Top federal judge linked to prostitution ring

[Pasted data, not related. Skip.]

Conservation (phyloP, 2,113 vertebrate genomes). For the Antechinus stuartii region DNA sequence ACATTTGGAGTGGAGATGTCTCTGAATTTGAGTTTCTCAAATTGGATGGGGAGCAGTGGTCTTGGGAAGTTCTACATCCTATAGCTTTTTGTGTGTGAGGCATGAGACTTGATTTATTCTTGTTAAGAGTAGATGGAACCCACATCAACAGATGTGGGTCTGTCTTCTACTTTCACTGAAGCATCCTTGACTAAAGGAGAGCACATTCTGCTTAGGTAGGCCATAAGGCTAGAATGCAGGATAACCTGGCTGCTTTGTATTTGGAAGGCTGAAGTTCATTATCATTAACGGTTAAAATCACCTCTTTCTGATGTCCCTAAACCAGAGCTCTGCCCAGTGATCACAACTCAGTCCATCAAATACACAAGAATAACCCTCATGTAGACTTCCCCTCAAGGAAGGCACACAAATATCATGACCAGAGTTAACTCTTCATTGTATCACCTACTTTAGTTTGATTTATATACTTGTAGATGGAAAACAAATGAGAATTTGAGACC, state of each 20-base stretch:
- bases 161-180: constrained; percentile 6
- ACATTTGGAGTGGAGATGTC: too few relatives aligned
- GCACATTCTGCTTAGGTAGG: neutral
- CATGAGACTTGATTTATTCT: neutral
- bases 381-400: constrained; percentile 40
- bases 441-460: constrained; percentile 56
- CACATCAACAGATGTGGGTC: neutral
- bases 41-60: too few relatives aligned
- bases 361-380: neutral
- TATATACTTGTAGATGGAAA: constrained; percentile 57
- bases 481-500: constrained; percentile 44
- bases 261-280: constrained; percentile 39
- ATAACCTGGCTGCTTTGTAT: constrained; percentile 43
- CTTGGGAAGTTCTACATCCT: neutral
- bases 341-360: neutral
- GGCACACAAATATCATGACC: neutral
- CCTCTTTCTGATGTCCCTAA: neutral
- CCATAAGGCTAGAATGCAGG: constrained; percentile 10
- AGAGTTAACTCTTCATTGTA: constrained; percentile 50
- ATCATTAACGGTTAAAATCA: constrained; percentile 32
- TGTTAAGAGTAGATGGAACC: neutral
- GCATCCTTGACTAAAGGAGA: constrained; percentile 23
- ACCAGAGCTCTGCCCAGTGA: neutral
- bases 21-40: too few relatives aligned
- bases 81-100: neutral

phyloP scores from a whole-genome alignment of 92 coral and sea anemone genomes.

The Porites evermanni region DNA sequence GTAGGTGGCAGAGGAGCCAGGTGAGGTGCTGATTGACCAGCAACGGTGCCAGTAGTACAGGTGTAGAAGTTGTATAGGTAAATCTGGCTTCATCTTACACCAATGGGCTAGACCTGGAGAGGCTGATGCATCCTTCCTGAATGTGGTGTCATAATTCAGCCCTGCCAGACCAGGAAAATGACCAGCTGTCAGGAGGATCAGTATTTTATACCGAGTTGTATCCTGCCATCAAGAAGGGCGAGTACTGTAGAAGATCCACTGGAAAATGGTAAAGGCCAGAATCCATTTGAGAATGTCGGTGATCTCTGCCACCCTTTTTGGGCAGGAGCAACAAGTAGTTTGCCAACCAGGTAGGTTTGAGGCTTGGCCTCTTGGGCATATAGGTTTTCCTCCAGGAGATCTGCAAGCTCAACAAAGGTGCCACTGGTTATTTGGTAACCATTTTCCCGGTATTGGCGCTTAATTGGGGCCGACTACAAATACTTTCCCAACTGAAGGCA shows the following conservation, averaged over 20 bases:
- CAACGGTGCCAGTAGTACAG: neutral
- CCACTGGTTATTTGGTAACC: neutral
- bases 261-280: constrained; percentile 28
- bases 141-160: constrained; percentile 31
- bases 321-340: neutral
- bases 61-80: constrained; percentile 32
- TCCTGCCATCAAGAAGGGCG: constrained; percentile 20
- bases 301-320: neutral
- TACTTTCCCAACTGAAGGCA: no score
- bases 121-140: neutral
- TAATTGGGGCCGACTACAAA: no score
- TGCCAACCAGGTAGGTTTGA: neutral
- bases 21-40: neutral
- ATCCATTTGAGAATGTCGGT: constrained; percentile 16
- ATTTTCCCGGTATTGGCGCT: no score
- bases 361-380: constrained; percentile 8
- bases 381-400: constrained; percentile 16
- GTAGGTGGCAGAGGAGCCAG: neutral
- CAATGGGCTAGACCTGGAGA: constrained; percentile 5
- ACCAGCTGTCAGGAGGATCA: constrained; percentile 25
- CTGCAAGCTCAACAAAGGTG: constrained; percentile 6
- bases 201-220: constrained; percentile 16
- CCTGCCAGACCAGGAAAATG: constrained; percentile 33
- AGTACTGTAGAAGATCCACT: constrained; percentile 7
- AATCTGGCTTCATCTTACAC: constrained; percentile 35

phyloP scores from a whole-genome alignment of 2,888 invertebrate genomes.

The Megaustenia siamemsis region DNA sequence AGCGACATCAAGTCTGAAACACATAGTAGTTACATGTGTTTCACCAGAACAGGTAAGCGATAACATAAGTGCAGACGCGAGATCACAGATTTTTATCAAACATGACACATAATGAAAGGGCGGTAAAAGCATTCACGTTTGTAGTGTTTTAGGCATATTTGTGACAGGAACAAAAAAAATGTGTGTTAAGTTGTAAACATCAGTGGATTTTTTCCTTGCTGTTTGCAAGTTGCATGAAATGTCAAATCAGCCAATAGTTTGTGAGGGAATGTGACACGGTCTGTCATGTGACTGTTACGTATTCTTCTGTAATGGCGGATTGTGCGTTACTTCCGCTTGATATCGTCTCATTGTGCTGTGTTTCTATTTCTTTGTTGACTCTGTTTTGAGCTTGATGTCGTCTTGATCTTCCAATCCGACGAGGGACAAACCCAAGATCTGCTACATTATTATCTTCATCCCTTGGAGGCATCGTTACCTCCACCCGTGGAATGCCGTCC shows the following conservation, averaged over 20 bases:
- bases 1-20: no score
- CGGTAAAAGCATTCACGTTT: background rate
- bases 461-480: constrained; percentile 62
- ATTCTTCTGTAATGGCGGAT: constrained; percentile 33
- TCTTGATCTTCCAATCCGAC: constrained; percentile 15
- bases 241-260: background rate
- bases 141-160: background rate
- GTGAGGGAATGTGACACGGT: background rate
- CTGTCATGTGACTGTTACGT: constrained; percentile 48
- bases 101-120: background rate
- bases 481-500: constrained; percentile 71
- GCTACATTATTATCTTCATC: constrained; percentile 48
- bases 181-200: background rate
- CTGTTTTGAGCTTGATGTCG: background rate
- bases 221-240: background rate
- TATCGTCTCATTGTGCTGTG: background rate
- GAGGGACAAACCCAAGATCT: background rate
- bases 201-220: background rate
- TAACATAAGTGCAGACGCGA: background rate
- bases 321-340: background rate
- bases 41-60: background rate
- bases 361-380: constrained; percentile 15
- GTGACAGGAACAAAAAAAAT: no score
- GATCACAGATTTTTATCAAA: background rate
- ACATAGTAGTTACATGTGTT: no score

March 14, 2008 Edward Nottingham, the chief federal judge in Denver, Colo., was "implicated as a customer" in an ongoing IRS and Denver police investigation of an alleged prostitution operation called Denver Sugar/Denver Players, according to officials. The service advertised on the Internet as having "gorgeous adult Colorado companions." According to a Denver television station, KUSA, Judge Nottingham's nickname among the prostitutes was "Naughty." Several "professional athletes," lawyers and businessmen are also involved, officials said. Unlike the prostitution investigation in New York that led to this week's resignation of New York Gov. Eliot Spitzer, the Denver case has received little attention outside Colorado. The 10th Federal Circuit Court is conducting its own investigation of the allegations against Judge Nottingham, according to a spokesman for Sen. Ken Salazar, D-Colo., a member of the Senate's Select Committee on Ethics. Judge Nottingham has remained on the bench since being publicly linked to the investigation last week. His office referred calls to his lawyer, Stephen Peters, who said Judge Nottingham "has no public comment at this time." Based on the Web site of Denver Sugar/Denver Players, prostitution prices seem to be substantially lower than those in New York. According to published reports, Judge Nottingham, appointed to the federal bench in 1989 by President George H.W. Bush, paid $300 to $400 for "all-inclusive" sex with prostitutes working for the Denver Sugar/Denver Players service. New York Gov. Spitzer paid $4,300 for two hours with a prostitute named "Kristen," according to an FBI affidavit in which he was referred to as Client 9. Judge Nottingham's conduct has been in question twice before. Last year, the Denver Post reported that FBI agents questioned his ex-wife "after she revealed he spent thousands of dollars at the Diamond Cabaret strip club and subscribed to an Internet dating site that contains pornography." Judge Nottingham testified in the divorce proceedings he "had a lot to drink" he didn't remember what happened at the strip club, according to the paper. In another case, a Denver disabled woman filed a complaint against Judge Nottingham after she said he parked illegally in a handicapped spot and then threatened her when she tried to get him to move his car. Jeanne Elliott, a lawyer who was disabled after being shot by a client's husband, told ABCNews.com Judge Nottingham "waved his judge's badge and threatened to have me arrested by U.S. Marshals." According to reports, Nottingham was ticketed by police, paid a $100 fine and in a statement said he regretted parking in the handicapped space in his haste to pick up a prescription but disagreed with Elliott's version of events. Judge Nottingham presided over the high-profile insider-trading trial of Qwest CEO Joe Nacchio, which ended in Nacchio's conviction last year.
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